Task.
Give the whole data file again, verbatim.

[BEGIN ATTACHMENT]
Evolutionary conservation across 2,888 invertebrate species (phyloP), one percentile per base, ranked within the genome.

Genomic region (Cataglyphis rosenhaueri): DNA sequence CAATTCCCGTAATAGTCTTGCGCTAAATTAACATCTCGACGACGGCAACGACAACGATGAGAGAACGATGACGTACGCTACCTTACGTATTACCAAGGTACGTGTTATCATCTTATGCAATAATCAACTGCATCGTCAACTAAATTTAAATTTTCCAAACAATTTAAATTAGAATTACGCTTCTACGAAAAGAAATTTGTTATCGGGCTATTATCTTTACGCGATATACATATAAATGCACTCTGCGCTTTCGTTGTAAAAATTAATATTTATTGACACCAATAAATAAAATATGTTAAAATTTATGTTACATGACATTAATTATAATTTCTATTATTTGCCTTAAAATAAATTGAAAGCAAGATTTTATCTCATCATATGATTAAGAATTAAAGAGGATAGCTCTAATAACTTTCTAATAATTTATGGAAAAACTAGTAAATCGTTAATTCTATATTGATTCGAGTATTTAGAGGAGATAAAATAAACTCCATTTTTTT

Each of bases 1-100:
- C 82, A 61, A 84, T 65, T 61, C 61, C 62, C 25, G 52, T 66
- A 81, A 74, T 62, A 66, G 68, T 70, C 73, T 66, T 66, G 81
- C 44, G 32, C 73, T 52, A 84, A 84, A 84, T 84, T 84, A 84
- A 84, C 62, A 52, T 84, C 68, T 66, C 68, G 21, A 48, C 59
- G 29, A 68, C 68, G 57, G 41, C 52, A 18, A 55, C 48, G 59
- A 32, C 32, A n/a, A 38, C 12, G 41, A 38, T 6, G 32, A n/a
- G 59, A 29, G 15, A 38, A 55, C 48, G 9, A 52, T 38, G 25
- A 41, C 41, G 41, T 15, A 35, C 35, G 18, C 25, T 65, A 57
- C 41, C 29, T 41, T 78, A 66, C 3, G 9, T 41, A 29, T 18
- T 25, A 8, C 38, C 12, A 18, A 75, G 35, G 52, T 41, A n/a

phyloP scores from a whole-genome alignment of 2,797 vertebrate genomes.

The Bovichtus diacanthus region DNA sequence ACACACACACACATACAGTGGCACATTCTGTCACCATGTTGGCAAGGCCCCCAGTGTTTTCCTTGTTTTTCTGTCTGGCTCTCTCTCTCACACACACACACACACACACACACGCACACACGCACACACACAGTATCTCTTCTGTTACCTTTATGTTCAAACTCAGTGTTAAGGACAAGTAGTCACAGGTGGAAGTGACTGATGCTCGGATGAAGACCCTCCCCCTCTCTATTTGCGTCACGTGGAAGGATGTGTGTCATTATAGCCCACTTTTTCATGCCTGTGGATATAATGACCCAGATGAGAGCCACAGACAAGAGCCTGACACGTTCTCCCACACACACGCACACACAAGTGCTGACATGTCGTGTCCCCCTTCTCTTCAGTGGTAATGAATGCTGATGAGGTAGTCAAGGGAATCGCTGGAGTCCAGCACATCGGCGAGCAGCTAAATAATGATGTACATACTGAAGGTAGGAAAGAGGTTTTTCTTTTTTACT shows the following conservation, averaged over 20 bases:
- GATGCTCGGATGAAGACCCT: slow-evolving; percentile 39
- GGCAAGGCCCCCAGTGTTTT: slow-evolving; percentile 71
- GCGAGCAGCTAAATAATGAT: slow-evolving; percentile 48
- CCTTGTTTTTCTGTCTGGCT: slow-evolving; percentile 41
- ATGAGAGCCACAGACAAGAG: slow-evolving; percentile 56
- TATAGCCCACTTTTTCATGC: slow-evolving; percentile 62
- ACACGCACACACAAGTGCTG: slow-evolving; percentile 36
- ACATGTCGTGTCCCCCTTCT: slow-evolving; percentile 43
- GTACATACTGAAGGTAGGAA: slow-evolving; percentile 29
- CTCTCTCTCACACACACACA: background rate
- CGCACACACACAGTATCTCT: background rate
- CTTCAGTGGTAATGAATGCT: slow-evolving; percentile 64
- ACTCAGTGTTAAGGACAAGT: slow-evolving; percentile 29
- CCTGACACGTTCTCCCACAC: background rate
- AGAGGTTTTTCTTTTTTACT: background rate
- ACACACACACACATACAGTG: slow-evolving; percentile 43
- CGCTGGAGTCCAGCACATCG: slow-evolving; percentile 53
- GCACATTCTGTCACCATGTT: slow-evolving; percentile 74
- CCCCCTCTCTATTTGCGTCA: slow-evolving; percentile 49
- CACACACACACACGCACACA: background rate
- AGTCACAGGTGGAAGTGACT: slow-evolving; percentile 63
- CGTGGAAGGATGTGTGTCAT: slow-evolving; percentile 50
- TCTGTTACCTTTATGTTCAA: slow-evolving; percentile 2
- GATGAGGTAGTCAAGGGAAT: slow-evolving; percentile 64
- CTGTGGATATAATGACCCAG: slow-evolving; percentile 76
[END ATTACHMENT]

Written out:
Evolutionary conservation across 2,888 invertebrate species (phyloP), one percentile per base, ranked within the genome.

Genomic region (Cataglyphis rosenhaueri): DNA sequence CAATTCCCGTAATAGTCTTGCGCTAAATTAACATCTCGACGACGGCAACGACAACGATGAGAGAACGATGACGTACGCTACCTTACGTATTACCAAGGTACGTGTTATCATCTTATGCAATAATCAACTGCATCGTCAACTAAATTTAAATTTTCCAAACAATTTAAATTAGAATTACGCTTCTACGAAAAGAAATTTGTTATCGGGCTATTATCTTTACGCGATATACATATAAATGCACTCTGCGCTTTCGTTGTAAAAATTAATATTTATTGACACCAATAAATAAAATATGTTAAAATTTATGTTACATGACATTAATTATAATTTCTATTATTTGCCTTAAAATAAATTGAAAGCAAGATTTTATCTCATCATATGATTAAGAATTAAAGAGGATAGCTCTAATAACTTTCTAATAATTTATGGAAAAACTAGTAAATCGTTAATTCTATATTGATTCGAGTATTTAGAGGAGATAAAATAAACTCCATTTTTTT

Each of bases 1-100:
- C 82, A 61, A 84, T 65, T 61, C 61, C 62, C 25, G 52, T 66
- A 81, A 74, T 62, A 66, G 68, T 70, C 73, T 66, T 66, G 81
- C 44, G 32, C 73, T 52, A 84, A 84, A 84, T 84, T 84, A 84
- A 84, C 62, A 52, T 84, C 68, T 66, C 68, G 21, A 48, C 59
- G 29, A 68, C 68, G 57, G 41, C 52, A 18, A 55, C 48, G 59
- A 32, C 32, A n/a, A 38, C 12, G 41, A 38, T 6, G 32, A n/a
- G 59, A 29, G 15, A 38, A 55, C 48, G 9, A 52, T 38, G 25
- A 41, C 41, G 41, T 15, A 35, C 35, G 18, C 25, T 65, A 57
- C 41, C 29, T 41, T 78, A 66, C 3, G 9, T 41, A 29, T 18
- T 25, A 8, C 38, C 12, A 18, A 75, G 35, G 52, T 41, A n/a

phyloP scores from a whole-genome alignment of 2,797 vertebrate genomes.

The Bovichtus diacanthus region DNA sequence ACACACACACACATACAGTGGCACATTCTGTCACCATGTTGGCAAGGCCCCCAGTGTTTTCCTTGTTTTTCTGTCTGGCTCTCTCTCTCACACACACACACACACACACACACGCACACACGCACACACACAGTATCTCTTCTGTTACCTTTATGTTCAAACTCAGTGTTAAGGACAAGTAGTCACAGGTGGAAGTGACTGATGCTCGGATGAAGACCCTCCCCCTCTCTATTTGCGTCACGTGGAAGGATGTGTGTCATTATAGCCCACTTTTTCATGCCTGTGGATATAATGACCCAGATGAGAGCCACAGACAAGAGCCTGACACGTTCTCCCACACACACGCACACACAAGTGCTGACATGTCGTGTCCCCCTTCTCTTCAGTGGTAATGAATGCTGATGAGGTAGTCAAGGGAATCGCTGGAGTCCAGCACATCGGCGAGCAGCTAAATAATGATGTACATACTGAAGGTAGGAAAGAGGTTTTTCTTTTTTACT shows the following conservation, averaged over 20 bases:
- GATGCTCGGATGAAGACCCT: slow-evolving; percentile 39
- GGCAAGGCCCCCAGTGTTTT: slow-evolving; percentile 71
- GCGAGCAGCTAAATAATGAT: slow-evolving; percentile 48
- CCTTGTTTTTCTGTCTGGCT: slow-evolving; percentile 41
- ATGAGAGCCACAGACAAGAG: slow-evolving; percentile 56
- TATAGCCCACTTTTTCATGC: slow-evolving; percentile 62
- ACACGCACACACAAGTGCTG: slow-evolving; percentile 36
- ACATGTCGTGTCCCCCTTCT: slow-evolving; percentile 43
- GTACATACTGAAGGTAGGAA: slow-evolving; percentile 29
- CTCTCTCTCACACACACACA: background rate
- CGCACACACACAGTATCTCT: background rate
- CTTCAGTGGTAATGAATGCT: slow-evolving; percentile 64
- ACTCAGTGTTAAGGACAAGT: slow-evolving; percentile 29
- CCTGACACGTTCTCCCACAC: background rate
- AGAGGTTTTTCTTTTTTACT: background rate
- ACACACACACACATACAGTG: slow-evolving; percentile 43
- CGCTGGAGTCCAGCACATCG: slow-evolving; percentile 53
- GCACATTCTGTCACCATGTT: slow-evolving; percentile 74
- CCCCCTCTCTATTTGCGTCA: slow-evolving; percentile 49
- CACACACACACACGCACACA: background rate
- AGTCACAGGTGGAAGTGACT: slow-evolving; percentile 63
- CGTGGAAGGATGTGTGTCAT: slow-evolving; percentile 50
- TCTGTTACCTTTATGTTCAA: slow-evolving; percentile 2
- GATGAGGTAGTCAAGGGAAT: slow-evolving; percentile 64
- CTGTGGATATAATGACCCAG: slow-evolving; percentile 76